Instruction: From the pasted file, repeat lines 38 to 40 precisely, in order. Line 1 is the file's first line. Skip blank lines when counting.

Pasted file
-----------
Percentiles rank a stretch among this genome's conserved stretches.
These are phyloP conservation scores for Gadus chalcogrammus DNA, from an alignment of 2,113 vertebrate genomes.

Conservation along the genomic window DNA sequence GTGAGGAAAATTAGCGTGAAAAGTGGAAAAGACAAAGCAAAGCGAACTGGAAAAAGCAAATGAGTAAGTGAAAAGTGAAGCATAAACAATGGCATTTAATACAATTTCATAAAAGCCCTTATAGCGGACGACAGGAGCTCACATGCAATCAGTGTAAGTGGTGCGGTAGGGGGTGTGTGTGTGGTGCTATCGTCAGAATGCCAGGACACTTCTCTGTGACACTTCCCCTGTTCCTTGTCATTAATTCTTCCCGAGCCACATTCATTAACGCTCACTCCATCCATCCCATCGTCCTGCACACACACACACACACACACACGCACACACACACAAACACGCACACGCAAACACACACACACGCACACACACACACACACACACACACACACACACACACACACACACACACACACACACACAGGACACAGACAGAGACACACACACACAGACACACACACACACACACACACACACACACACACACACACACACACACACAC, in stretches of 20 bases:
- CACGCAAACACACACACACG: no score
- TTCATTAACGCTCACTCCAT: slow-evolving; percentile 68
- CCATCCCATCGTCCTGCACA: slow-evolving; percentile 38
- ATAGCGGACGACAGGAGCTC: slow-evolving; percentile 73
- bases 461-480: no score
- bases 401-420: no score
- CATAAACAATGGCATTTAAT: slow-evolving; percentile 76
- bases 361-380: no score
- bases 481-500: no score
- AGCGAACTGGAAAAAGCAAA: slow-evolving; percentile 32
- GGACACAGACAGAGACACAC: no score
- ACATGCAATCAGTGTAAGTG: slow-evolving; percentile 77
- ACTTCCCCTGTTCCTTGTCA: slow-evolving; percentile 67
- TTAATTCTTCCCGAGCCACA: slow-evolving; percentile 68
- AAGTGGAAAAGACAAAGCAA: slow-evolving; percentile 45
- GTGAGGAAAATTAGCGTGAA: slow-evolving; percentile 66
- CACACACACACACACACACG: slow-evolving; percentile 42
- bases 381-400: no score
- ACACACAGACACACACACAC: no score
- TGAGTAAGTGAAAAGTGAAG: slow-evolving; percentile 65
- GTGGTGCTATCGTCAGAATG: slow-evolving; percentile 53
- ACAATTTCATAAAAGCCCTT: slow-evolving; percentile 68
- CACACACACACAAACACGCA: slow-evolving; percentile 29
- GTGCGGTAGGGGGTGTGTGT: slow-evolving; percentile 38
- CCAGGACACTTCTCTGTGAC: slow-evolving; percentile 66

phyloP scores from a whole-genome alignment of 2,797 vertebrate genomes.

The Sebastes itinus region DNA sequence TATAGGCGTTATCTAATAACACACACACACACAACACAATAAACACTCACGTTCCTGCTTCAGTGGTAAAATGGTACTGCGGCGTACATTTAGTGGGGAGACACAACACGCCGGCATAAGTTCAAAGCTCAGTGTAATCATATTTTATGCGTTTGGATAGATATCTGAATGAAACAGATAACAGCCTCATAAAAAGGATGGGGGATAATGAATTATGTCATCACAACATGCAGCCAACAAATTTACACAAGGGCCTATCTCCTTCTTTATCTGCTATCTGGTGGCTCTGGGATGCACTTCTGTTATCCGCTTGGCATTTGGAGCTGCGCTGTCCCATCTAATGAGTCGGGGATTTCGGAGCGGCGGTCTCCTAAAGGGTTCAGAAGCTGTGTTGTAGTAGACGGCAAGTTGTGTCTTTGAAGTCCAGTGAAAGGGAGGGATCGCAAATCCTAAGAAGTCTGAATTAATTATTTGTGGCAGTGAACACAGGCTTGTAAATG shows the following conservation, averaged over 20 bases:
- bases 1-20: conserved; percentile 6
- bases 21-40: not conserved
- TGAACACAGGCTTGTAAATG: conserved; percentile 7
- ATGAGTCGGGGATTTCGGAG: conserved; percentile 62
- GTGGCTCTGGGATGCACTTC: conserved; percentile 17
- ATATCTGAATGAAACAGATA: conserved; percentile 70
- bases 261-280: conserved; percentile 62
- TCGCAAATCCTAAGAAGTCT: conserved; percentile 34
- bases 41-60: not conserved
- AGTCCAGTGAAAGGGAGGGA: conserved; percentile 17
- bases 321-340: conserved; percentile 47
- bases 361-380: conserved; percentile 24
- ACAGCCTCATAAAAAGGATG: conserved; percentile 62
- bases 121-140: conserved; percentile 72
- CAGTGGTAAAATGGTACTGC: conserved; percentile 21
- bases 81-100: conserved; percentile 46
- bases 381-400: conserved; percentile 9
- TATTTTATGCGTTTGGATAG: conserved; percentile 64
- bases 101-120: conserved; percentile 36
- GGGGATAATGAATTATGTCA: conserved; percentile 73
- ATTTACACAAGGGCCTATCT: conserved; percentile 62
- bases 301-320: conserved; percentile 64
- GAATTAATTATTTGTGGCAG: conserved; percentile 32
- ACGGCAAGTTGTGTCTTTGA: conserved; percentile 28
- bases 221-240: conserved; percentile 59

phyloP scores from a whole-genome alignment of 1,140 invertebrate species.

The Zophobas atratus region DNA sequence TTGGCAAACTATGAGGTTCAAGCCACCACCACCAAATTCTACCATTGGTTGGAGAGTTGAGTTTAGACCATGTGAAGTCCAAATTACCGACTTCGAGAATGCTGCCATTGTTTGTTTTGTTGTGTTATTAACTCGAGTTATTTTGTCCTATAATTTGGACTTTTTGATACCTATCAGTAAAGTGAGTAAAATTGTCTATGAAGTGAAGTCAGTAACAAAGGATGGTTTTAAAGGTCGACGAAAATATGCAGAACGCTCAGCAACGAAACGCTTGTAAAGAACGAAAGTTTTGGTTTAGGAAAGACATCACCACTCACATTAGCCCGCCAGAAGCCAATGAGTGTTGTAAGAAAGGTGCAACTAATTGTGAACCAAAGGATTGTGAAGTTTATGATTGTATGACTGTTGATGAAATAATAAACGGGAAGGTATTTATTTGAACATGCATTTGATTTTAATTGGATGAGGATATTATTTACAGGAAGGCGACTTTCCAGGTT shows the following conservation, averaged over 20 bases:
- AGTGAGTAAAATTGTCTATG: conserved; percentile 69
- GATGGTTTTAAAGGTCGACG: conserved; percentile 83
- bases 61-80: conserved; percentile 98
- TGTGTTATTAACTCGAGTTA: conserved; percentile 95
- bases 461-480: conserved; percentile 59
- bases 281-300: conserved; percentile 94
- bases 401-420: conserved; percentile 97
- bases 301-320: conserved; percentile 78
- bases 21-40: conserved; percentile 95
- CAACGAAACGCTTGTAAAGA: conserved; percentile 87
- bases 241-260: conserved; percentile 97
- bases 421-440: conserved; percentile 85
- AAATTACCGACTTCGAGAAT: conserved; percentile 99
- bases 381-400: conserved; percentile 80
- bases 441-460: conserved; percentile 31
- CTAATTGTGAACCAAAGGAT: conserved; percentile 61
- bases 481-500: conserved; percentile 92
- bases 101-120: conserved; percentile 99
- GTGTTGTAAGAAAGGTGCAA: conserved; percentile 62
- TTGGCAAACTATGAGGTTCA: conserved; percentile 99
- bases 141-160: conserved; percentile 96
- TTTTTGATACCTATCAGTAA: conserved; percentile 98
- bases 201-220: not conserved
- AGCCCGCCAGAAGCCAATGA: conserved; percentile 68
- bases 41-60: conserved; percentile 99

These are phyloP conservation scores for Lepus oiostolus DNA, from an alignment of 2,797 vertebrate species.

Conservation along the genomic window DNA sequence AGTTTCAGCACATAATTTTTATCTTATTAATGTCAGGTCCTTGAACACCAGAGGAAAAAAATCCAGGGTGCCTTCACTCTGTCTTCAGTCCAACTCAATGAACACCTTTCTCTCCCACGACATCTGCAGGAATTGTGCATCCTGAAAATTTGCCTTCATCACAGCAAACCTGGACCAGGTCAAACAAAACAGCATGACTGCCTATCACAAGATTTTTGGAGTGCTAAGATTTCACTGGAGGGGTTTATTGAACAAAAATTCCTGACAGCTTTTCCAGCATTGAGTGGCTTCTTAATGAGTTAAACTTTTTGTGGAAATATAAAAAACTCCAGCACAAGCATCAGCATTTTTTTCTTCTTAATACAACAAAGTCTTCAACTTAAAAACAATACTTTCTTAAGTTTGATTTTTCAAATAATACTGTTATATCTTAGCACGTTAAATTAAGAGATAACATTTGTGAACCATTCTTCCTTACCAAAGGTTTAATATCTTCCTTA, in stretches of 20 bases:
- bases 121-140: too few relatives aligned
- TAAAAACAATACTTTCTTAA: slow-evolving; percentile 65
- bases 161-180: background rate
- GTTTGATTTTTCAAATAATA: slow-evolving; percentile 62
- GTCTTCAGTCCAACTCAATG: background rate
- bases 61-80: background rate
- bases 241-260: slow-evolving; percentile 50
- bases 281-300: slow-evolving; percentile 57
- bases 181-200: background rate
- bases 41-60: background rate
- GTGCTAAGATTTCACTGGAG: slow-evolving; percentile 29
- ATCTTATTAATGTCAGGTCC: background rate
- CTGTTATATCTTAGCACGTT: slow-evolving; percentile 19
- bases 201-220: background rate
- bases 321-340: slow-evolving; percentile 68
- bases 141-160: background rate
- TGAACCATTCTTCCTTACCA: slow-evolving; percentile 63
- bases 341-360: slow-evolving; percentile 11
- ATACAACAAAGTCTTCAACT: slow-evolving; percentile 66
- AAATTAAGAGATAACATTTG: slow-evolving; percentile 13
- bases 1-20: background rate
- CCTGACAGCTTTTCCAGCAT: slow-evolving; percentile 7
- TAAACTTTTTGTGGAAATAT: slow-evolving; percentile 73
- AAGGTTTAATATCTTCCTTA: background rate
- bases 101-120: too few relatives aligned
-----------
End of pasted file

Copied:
- TCGCAAATCCTAAGAAGTCT: conserved; percentile 34
- bases 41-60: not conserved
- AGTCCAGTGAAAGGGAGGGA: conserved; percentile 17